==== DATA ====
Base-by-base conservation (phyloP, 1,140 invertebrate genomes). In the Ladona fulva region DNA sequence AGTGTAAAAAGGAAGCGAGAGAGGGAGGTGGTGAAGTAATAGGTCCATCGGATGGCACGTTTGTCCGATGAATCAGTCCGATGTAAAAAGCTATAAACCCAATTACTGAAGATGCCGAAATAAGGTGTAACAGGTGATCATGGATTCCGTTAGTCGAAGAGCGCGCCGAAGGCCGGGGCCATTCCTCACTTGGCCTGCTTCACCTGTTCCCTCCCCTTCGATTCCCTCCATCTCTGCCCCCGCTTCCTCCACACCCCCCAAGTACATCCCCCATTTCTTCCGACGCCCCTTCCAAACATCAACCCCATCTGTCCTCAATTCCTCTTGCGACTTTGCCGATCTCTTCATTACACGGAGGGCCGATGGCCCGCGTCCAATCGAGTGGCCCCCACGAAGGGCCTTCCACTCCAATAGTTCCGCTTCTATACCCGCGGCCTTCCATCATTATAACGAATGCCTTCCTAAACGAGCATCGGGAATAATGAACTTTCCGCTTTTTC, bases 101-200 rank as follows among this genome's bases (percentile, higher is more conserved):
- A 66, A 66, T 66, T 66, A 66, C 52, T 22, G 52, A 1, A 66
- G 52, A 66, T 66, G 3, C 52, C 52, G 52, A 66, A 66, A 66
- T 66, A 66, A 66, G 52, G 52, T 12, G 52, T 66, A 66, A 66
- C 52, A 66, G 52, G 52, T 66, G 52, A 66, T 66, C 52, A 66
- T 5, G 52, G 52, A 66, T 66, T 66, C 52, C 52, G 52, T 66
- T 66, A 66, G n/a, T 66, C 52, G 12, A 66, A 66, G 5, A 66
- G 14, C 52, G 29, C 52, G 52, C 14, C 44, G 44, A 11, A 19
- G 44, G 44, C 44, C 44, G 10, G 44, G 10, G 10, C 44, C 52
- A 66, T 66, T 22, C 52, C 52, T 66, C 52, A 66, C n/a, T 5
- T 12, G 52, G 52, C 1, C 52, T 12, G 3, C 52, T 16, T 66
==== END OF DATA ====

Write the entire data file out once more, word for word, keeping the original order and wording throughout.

Base-by-base conservation (phyloP, 1,140 invertebrate genomes). In the Ladona fulva region DNA sequence AGTGTAAAAAGGAAGCGAGAGAGGGAGGTGGTGAAGTAATAGGTCCATCGGATGGCACGTTTGTCCGATGAATCAGTCCGATGTAAAAAGCTATAAACCCAATTACTGAAGATGCCGAAATAAGGTGTAACAGGTGATCATGGATTCCGTTAGTCGAAGAGCGCGCCGAAGGCCGGGGCCATTCCTCACTTGGCCTGCTTCACCTGTTCCCTCCCCTTCGATTCCCTCCATCTCTGCCCCCGCTTCCTCCACACCCCCCAAGTACATCCCCCATTTCTTCCGACGCCCCTTCCAAACATCAACCCCATCTGTCCTCAATTCCTCTTGCGACTTTGCCGATCTCTTCATTACACGGAGGGCCGATGGCCCGCGTCCAATCGAGTGGCCCCCACGAAGGGCCTTCCACTCCAATAGTTCCGCTTCTATACCCGCGGCCTTCCATCATTATAACGAATGCCTTCCTAAACGAGCATCGGGAATAATGAACTTTCCGCTTTTTC, bases 101-200 rank as follows among this genome's bases (percentile, higher is more conserved):
- A 66, A 66, T 66, T 66, A 66, C 52, T 22, G 52, A 1, A 66
- G 52, A 66, T 66, G 3, C 52, C 52, G 52, A 66, A 66, A 66
- T 66, A 66, A 66, G 52, G 52, T 12, G 52, T 66, A 66, A 66
- C 52, A 66, G 52, G 52, T 66, G 52, A 66, T 66, C 52, A 66
- T 5, G 52, G 52, A 66, T 66, T 66, C 52, C 52, G 52, T 66
- T 66, A 66, G n/a, T 66, C 52, G 12, A 66, A 66, G 5, A 66
- G 14, C 52, G 29, C 52, G 52, C 14, C 44, G 44, A 11, A 19
- G 44, G 44, C 44, C 44, G 10, G 44, G 10, G 10, C 44, C 52
- A 66, T 66, T 22, C 52, C 52, T 66, C 52, A 66, C n/a, T 5
- T 12, G 52, G 52, C 1, C 52, T 12, G 3, C 52, T 16, T 66